Peoples Tournament: Sylvester 1, Tweety Bird 0

by admin on February 14, 2010

In my last tournament I played against Michael Aigner in round one and lost, which prompted me to write this entry comparing our “rivalry” to Sylvester versus Tweety Bird. At that point my lifetime record against him stood at 1 win, 7 losses, and 1 draw, which is amazingly bad considering I beat him in the very first game we ever played.

Well, today my non-winning streak against Michael finally came to an end! I beat him in the first round of the Peoples Tournament. However, I am not going to show the game here because there’s really not that much to show. Michael overlooked a fairly simple tactic for me that won the exchange, and then the win was a “matter of technique” which, for a change, I managed not to mess up.

In round two, I played against Yian Liou, one of our many Bay Area wunderkinder. He had looked my openings up and knew that I play the Bird Variation against the Ruy Lopez, but nevertheless he was not able to get any advantage for White. He played the line advocated by IM Mark Ginsburg that I discussed in my post, “Bird by Bird, part 4.” It’s superficially an attractive line, because White wins a pawn, but Black equalizes easily — provided he doesn’t try to win back the pawn! That is where Ginsburg’s analysis was faulty, and presumably it’s also what fooled the young Mr. Liou as well. We agreed to a draw around move 25.

Cailen Melville and Thadeus Frei came with me; Cailen is playing in the 1500-1700 section while Thadeus (with a rating of 1903) had to enter the 1900-2100 section. Thadeus won his first game but, alas, his Fischer-like 12-game winning streak (!) came to an end with a loss in round two. Cailen likewise won in round one and lost in round two.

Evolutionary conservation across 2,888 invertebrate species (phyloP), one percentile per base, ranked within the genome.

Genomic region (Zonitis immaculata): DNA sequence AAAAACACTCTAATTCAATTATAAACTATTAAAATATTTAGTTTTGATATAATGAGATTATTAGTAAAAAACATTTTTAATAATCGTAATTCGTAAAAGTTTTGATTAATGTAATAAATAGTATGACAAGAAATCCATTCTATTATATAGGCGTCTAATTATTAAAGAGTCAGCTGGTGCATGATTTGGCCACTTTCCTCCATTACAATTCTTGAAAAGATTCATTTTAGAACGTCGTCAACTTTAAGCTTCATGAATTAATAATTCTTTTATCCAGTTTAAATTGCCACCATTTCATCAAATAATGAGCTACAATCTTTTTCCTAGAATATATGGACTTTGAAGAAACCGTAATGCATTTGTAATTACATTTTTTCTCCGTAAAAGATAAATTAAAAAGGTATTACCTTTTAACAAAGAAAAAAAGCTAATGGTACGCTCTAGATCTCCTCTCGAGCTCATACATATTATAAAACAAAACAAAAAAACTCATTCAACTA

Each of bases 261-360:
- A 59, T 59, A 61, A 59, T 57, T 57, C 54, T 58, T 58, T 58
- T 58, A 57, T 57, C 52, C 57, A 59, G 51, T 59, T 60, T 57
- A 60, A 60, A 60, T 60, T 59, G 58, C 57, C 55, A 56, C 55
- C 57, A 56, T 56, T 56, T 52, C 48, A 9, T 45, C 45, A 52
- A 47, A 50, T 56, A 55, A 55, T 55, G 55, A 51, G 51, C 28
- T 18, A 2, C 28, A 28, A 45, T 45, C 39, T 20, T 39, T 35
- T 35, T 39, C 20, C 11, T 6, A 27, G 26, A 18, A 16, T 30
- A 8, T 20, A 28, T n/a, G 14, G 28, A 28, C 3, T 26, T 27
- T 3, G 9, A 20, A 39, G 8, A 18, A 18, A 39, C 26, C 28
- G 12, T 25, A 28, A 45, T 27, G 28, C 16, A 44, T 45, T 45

It was a long drive back (an hour and a half), so Cailen and Thadeus had time to play a couple of blindfold games. Just for fun, I’ll show you one of them, as it illustrates rather well the difficulties of blindfold chess.

Thadeus Frei — Cailen Melville

Somewhere in the Santa Cruz Mountains, 2010

1. c4 e6 2. Nc3 d5 3. cd ed 4. d4 c6

One of Thadeus’s opponents in the tournament played 4. … c5, transposing into the Panov Variation of the Caro-Kann, with colors reversed. Since Thadeus plays the Caro-Kann, he was happy. However, he eventually lost the game.

5. Bf4 Qb6 6. Rc1 …

Amazingly, we are already in a position that is not in ChessBase. In 29 games, White has played Qd2 every time but one. (The other game went 6. a3?!) This is surprising to me, because 6. Rc1 is actually a very reasonable move.

6. … Qxb2 7. Nxd5 …

Of course, this is the point. Now Black’s best is 7. … Na6, but Cailen played the “prove-it-to-me” move.

7. …  cd 8.Rxc8+ Kd7 9. Rxf8? …

Better was 9. Rc2, when White has the advantage because of Black’s exposed king.

9. … Qb4+

And now a funny thing happened. Thadeus played 10. Bd2 and said, “You can’t take me because you haven’t moved your e-pawn yet.” As a spectator (Is it possible to be a spectator at a blindfold chess game?), I probably shouldn’t have said anything, but I couldn’t resist saying, “Yes, he did move it, on his first move of the game, so he can take.” Thadeus said, “Oops, I probably shouldn’t have said that.”

The funny thing is that I don’t think Cailen realized he was forking the king and rook. These long-distance moves are hard to see in blindfold, especially because this one has kind of tricky geometry. How often do you fork two pieces on e1 and f8?

However, with these clues Cailen was able to figure out that he could play 10. … Qxf8 and win the exchange. Here, ironically, the computer says that White is still better after 11. Qb3, forking the b-pawn and the d-pawn — a much more standard fork, so Thadeus probably should have seen it. However, he played 11. Nf3, which is also reasonable. As it turned out, Cailen quickly started losing track of all the threats against him, and lost in seven more moves!

All right, time to start thinking about today’s games.

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